Friday, July 01, 2016

Do IES officers feel threatened if govt hires young bright economists from private sector, academics? Ex-PM Manmohan Singh says "yes"

FORMER Prime Minister of India Dr Manmohan Singh who was credited with bringing in a number of bright economists and experts from private sector to serve the government, failed to keep up with the momentum on lateral entry when he was the PM for 10 long years. Singh, himself an economist joining the government laterally -- first in the commerce ministry and then in the ministry of finance, said, the Indian Economic Service (IES) officers later felt their opportunities for career advancement and promotions were denied because of this…
trend of later entry to the government, as he was quoted in an interview published in The Indian Express today.
In that interview, Singh said that he wanted to sensitize the people of India on the need to revisit old orthodoxies and hence, a group of young and learned people was brought into the government from outside the conventional bureaucracy. He then cited examples such as economist and academic Nicholas Stern and Bimal Jalan (who left ICICI to join government in 1973). “Then, when I was the finance minister, I got Montek Singh to the finance ministry, brought in Shankar Acharya as chief economic advisor, Ashok Desai as advisor, Rakesh Mohan in the Planning Commission and Arvind Virmani in the Planning Commission”, Singh said in that interview. Montek Singh Ahluwalia, for example, remained Singh's blue-eyed boy and was the deputy chairman of Planning Commission when Singh was the PM. 
But did such later entry of economists become difficult to sustain at a later stage, particularly when Singh was the PM for 10 years between 2004 and 2014?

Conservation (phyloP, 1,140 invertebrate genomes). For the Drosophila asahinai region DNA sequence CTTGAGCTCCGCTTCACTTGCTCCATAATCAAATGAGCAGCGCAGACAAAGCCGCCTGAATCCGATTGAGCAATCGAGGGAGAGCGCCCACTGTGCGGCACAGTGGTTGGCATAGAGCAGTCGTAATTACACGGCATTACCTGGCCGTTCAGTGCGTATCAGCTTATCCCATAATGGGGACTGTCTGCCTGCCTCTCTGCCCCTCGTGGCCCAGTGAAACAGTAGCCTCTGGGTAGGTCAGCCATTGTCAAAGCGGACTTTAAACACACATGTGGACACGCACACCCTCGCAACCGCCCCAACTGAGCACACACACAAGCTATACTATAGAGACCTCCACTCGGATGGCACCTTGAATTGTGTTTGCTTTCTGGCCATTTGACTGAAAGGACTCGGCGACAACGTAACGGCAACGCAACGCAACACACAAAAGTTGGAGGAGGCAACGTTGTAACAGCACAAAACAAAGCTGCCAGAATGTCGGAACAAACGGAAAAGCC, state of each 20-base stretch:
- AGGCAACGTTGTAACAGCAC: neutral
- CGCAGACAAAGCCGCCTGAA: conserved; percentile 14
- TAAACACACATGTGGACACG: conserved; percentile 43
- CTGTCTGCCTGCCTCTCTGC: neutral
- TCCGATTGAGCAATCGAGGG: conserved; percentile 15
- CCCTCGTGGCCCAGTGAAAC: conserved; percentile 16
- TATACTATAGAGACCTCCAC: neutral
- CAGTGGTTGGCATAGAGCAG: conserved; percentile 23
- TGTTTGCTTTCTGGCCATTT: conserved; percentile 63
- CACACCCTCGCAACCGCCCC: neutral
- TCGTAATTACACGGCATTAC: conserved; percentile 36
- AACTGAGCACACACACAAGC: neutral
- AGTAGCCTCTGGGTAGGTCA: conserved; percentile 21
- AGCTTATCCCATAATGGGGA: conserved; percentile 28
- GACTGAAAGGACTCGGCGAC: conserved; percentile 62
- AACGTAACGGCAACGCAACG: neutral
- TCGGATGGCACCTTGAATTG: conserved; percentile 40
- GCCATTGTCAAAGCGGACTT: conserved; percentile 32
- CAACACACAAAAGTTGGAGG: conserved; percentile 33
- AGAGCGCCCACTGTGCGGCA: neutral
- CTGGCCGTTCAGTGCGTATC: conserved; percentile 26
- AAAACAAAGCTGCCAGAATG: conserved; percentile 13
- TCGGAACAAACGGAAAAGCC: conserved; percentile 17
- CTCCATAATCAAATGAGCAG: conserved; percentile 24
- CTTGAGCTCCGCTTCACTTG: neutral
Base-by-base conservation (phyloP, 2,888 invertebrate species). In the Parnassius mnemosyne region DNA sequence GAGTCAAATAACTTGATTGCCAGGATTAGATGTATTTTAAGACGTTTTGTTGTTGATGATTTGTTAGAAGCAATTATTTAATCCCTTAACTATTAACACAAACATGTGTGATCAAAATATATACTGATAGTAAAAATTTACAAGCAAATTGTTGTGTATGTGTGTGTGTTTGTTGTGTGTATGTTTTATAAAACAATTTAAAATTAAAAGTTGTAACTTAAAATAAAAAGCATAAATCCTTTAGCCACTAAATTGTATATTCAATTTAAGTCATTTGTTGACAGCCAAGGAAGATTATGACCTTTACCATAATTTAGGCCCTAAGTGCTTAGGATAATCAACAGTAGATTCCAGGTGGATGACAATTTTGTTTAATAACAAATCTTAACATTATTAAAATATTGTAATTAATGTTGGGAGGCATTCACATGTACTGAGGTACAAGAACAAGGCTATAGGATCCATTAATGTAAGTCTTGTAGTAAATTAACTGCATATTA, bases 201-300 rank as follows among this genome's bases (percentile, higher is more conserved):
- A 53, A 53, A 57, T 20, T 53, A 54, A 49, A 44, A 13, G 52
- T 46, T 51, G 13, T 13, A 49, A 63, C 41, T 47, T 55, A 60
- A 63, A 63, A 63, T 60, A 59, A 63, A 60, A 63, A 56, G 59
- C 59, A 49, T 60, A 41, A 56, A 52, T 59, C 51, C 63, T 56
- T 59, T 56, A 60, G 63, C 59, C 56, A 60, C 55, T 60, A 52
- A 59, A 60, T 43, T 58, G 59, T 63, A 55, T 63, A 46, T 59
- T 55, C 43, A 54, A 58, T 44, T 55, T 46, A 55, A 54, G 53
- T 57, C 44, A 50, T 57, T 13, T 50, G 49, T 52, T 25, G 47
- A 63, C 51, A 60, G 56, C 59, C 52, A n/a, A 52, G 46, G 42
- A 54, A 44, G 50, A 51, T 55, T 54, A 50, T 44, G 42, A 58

Singh said, earlier such experimentation was possible because the Indian Economic Service was small and nobody felt threatened. So many young professional economists could be brought in. “But later, the IES felt that their opportunities for career advancement and promotions were being denied”, Singh said in that Express interview. 
The IES cadre was created in 1961. The first direct recruitment examination was held only in 1967, producing the 1968 batch of IES. The IES officers over the years played critical roles in the erstwhile Planning Commission and in the ministry of finance. 
Technically, Chief Economic Adviser who sits in the finance ministry, heads the IES cadre.


  1. IES officers are threatened more by IAS officers but not just by lateral entrants. And why do anybody assume that all lateral entrants are brilliant and all IES officers are duds? We have seen many useless lateral entrants occupying posts in Department of Economic Affairs not by their brilliance but by their connections. All the IES officers are good economists. Some of them too have degrees from London School of Economics and other world class institutions. The moment a person clears IES he is considered as a dud. Those who could not clear the IES exam go on and get a degree from a foreign university and make lateral entry in the Department of Economic Affairs through back door. The fact is most of them are as good at economics as the IES officers or bad. But they dont know anything about Government functioning or administration. And Department of Economic Affairs is headed by IAS officers who are neither good at economics nor good at administration. They are only good at mismanaging politicians, media and other bureaucrats. This is a stark reality today.